Prof. Masami Fukuoka: Obituary by Prof. Fumio Tatsuoka

Obituary Late Prof Professor Fukuoka, Masami, IGS Past President Prof. Fukuoka passed away 27 January 2016 in Tokyo at his the age of 98. This is a great sadness for all of us who were instructed by him and worked with him. Prof. Fukuoka was born 12 March 1917 in Okayama Prefecture, Japan. He studied Civil Engineering at the University of Tokyo, and in 1940 he entered the profession fully, taking up a post as a civil engineer for Japan’s Public Works Research Institute (PWRI) of the Ministry of Internal Affair.

During the Second World War, he served in the Japanese military, an experience which included being near enough to the atomic bombing of Hiroshima on the morning of 6 August 1945 to be affected.

He returned to PWRI after the war ended, and his engineering acumen was immediately needed. Japan experienced a series of severe earthquakes and floods, which further complicated the damage the country, had suffered to its infrastructure during the war. It was one of the most difficult times in the history of Japan, he said to me when I was young. As a civil engineer, in particularly, as a geotechnical engineer, he worked to restore Japan’s infrastructures from the effects of war and natural disasters.

His strength of leadership was an especially important contribution to the design and construction of a great number of important infrastructures; and his work improved projects across a broad range of sectors, including those dealing landslides, road building and pavements, slope stability, flood control, river and coastal dyke engineering, ground investigation and soil test, earth pressure and retaining walls, rock-fill and earth-fill dams, ground subsidence, foundations of long-span bridges, earthquake geotechnical engineering and, eventually, geosynthetic engineering. The breadth of his work was extraordinary, considering how difficult it is to become a specialist in even one of these areas today. After rising to serve as PWRI’s director, he retired in 1970 and entered academia and became a full professor of Civil Engineering of the University of Tokyo, where I was studying as doctoral candidate. In 1977, Prof. Fukuoka transitioned to a professorship at Tokyo University of Science where he remained until his retirement in 1986.As his career progressed; he contributed greatly to multiple professional organizations. He helped establish the Japanese Geotechnical Society (JGS) in 1949 and served as President from 1976 – 1997. He was integral to Tokyo playing host to the 9thInternational Conference on Soil Mechanics and Foundation Engineering, then served as President of the International Society for Soil Mechanics and Foundation Engineering (now ISSMGE) from 1977-1981.During this period, while at Tokyo University of Science, he started the research on geosynthetic-reinforced soil retaining walls and geomembrane lining at the bottom of reservoirs. The work led him to participat in the 2nd International Conference on Geosynthetics(2ICG) in Las Vegas in 1982. This visit, in turn, led him to contribute to the establishment of the International Geosynthetics Society (IGS) in 1983, working with J. P. Giroud, and other geosthynsetics field colleagues.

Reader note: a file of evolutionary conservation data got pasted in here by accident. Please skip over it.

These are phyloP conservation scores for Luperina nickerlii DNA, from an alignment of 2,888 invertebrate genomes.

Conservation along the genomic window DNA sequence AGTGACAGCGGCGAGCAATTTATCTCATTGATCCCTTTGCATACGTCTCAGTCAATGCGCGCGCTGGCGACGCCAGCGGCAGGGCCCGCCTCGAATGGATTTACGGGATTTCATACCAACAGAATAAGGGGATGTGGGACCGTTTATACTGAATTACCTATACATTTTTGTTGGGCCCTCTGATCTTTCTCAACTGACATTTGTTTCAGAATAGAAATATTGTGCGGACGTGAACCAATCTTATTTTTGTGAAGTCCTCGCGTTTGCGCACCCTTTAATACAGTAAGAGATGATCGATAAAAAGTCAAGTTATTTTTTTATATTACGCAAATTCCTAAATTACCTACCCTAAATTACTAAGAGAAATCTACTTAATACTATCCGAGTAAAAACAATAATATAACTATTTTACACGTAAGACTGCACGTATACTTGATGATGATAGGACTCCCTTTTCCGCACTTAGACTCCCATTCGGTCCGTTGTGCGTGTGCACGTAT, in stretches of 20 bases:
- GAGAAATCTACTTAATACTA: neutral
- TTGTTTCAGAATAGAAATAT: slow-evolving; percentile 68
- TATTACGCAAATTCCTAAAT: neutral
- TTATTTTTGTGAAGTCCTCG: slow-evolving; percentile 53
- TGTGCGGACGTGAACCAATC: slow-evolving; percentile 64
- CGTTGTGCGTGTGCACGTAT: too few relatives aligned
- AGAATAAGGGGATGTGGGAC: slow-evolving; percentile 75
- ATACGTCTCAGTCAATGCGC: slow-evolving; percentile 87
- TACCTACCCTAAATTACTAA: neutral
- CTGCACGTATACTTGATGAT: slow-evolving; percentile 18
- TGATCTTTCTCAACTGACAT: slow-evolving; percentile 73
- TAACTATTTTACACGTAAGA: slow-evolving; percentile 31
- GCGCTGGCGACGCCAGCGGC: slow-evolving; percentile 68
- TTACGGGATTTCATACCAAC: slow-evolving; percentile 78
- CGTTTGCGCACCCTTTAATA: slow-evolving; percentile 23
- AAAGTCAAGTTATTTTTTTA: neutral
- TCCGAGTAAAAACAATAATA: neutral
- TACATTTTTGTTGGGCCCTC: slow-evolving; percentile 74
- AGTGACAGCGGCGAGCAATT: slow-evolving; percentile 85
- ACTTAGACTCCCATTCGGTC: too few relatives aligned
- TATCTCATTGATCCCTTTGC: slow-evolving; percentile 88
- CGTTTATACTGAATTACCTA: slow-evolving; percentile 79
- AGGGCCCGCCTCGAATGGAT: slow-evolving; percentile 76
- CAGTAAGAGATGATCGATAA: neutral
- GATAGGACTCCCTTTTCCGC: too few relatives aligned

Prof. Fukuoka’s work with the IGS founding cannot be overlooked. At that time, most of the geotechnical engineers in Japan did not recognize the importance of Geosynthetic Engineering. He established a technical committee on geosynthetics within the JGS in 1983, an act which led to an IGS chapter in Japan in 1985: the first IGS Chapter. It put the society on a path to grow healthily through establishing domestic and regional organizations (IGS Chapters) around the world. Today, there are 43 IGS Chapters.

It is important to emphasize the framework Prof. Fukuoka set up for the IGS Japanese Chapter. His vision has influenced the strong growth of the IGS overall.

Foremost, he did not establish an independent Japanese Geosynthetics Society; later, he made the group a chapter of Island, thus, all individual and corporate members of the chapter were also IGS members.

Secondly, he recognized the need to allow Japanese to be the primary language of the chapter members’ activities within the chapter itself, even if English was the common language for larger, international engineering gatherings.

To this domestic-industry -growing end, Prof. Fukuoka:
– Published the membership list in Japanese.
– Founded the Japanese -language publication “
– Geotechnical Technical Information”, published three times per year, for sharing geosynthetic case histories, the latest technical information of geosynthetic engineering practice, research updates, and translated information from the IGS News.  Established an annual two- day symposium on geosynthetic engineering, conducted in Japanese and with proceedings. These proceedings were eventually graded up to the annual Geosynthetics Engineering Journal, which contains peer-reviewed technical papers in Japanese or English.

The importance of these decisions has been validated by the healthy and strong activities of IGS Japan over the past 30 years; and Prof. Fukuoka’s influence through that first IGS Chapter can be felt in the formation and activities of the next 42 national and regional chapters that have been added of the IGS since.

Reported by Fumio Tatsuoka, IGS Past President

Memories of Professor Masami Fukuoka